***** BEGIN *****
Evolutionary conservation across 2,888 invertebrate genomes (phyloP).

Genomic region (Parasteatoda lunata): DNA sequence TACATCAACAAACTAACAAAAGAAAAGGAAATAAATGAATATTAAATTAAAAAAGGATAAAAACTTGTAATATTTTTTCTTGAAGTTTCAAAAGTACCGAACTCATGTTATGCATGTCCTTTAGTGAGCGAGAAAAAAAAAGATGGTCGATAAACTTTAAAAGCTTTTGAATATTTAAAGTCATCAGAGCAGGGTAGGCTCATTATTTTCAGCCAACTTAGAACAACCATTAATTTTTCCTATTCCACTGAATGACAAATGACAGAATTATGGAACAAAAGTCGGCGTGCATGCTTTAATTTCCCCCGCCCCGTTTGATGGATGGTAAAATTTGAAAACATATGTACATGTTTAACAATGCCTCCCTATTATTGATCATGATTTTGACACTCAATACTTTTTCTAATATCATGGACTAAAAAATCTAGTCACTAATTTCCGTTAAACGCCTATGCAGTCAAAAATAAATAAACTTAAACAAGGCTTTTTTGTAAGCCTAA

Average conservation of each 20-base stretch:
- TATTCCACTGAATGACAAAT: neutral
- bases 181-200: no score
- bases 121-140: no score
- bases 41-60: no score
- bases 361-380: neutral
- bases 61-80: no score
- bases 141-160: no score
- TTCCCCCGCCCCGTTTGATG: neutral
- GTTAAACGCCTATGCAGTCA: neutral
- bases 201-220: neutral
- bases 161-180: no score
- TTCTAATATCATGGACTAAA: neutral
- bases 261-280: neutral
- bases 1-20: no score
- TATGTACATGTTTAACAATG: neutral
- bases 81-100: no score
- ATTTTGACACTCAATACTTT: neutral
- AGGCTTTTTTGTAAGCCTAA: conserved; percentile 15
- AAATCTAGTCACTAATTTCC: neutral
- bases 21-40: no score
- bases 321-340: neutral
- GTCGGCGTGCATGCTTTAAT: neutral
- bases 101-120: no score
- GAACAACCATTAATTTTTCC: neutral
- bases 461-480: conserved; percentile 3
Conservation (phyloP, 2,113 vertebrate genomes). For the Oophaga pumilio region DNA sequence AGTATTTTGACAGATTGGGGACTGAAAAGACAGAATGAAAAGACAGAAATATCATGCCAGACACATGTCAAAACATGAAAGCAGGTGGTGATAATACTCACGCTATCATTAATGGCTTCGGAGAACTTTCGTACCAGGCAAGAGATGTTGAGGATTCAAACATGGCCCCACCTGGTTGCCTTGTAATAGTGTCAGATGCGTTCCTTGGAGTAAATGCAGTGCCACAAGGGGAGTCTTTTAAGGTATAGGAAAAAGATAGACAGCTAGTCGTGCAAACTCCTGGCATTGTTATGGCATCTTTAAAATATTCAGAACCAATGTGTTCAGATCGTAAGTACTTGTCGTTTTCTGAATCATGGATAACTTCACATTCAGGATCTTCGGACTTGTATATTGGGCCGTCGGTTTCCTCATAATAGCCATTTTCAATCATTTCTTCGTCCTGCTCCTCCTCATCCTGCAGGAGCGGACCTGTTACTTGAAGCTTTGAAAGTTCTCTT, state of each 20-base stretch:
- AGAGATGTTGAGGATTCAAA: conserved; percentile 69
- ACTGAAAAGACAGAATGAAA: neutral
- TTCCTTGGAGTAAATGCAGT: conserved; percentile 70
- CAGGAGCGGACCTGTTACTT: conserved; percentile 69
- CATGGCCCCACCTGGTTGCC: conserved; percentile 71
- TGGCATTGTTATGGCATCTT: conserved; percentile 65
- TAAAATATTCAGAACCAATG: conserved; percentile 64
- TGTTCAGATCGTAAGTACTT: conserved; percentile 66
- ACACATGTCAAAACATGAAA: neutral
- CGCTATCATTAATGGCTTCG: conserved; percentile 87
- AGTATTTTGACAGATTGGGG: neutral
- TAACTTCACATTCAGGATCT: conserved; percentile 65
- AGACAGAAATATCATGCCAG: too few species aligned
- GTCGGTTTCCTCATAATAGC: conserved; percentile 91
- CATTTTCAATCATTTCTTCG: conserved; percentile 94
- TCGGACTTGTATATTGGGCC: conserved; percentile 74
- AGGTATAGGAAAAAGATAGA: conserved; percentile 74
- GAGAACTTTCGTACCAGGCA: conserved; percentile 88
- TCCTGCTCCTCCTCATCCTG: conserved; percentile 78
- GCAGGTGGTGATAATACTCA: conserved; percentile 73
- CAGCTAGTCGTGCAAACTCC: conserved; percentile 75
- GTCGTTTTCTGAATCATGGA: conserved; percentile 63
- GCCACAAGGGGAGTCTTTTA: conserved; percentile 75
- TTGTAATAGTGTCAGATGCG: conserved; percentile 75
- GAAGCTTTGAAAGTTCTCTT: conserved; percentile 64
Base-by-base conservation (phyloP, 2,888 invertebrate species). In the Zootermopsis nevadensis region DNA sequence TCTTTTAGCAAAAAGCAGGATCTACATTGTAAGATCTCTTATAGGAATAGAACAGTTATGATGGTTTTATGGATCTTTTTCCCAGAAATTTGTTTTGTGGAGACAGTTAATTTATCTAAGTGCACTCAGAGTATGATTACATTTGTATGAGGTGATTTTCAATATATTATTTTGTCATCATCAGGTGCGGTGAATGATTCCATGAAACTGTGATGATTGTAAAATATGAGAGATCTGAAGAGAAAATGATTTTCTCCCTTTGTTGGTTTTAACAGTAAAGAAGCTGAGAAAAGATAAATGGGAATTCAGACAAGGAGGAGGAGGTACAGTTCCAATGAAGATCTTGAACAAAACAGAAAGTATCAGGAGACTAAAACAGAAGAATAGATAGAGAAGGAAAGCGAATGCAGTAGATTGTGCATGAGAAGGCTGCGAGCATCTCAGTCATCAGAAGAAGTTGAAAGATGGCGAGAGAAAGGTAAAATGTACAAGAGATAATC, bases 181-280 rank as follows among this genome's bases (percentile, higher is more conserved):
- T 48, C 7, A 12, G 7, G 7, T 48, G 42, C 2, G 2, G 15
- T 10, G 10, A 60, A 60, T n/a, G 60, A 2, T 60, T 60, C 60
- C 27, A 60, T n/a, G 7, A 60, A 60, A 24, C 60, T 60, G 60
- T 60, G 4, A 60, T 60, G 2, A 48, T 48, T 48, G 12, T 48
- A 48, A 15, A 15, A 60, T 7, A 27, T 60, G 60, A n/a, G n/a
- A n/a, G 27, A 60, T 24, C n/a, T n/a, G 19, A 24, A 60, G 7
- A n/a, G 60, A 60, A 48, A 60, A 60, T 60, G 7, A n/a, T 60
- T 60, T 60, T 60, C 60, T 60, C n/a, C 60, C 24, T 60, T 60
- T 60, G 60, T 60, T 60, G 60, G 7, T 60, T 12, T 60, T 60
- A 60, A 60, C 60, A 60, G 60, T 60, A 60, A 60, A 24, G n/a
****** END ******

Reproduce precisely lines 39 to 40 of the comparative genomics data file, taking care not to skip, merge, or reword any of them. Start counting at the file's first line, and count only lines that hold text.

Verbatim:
- CGCTATCATTAATGGCTTCG: conserved; percentile 87
- AGTATTTTGACAGATTGGGG: neutral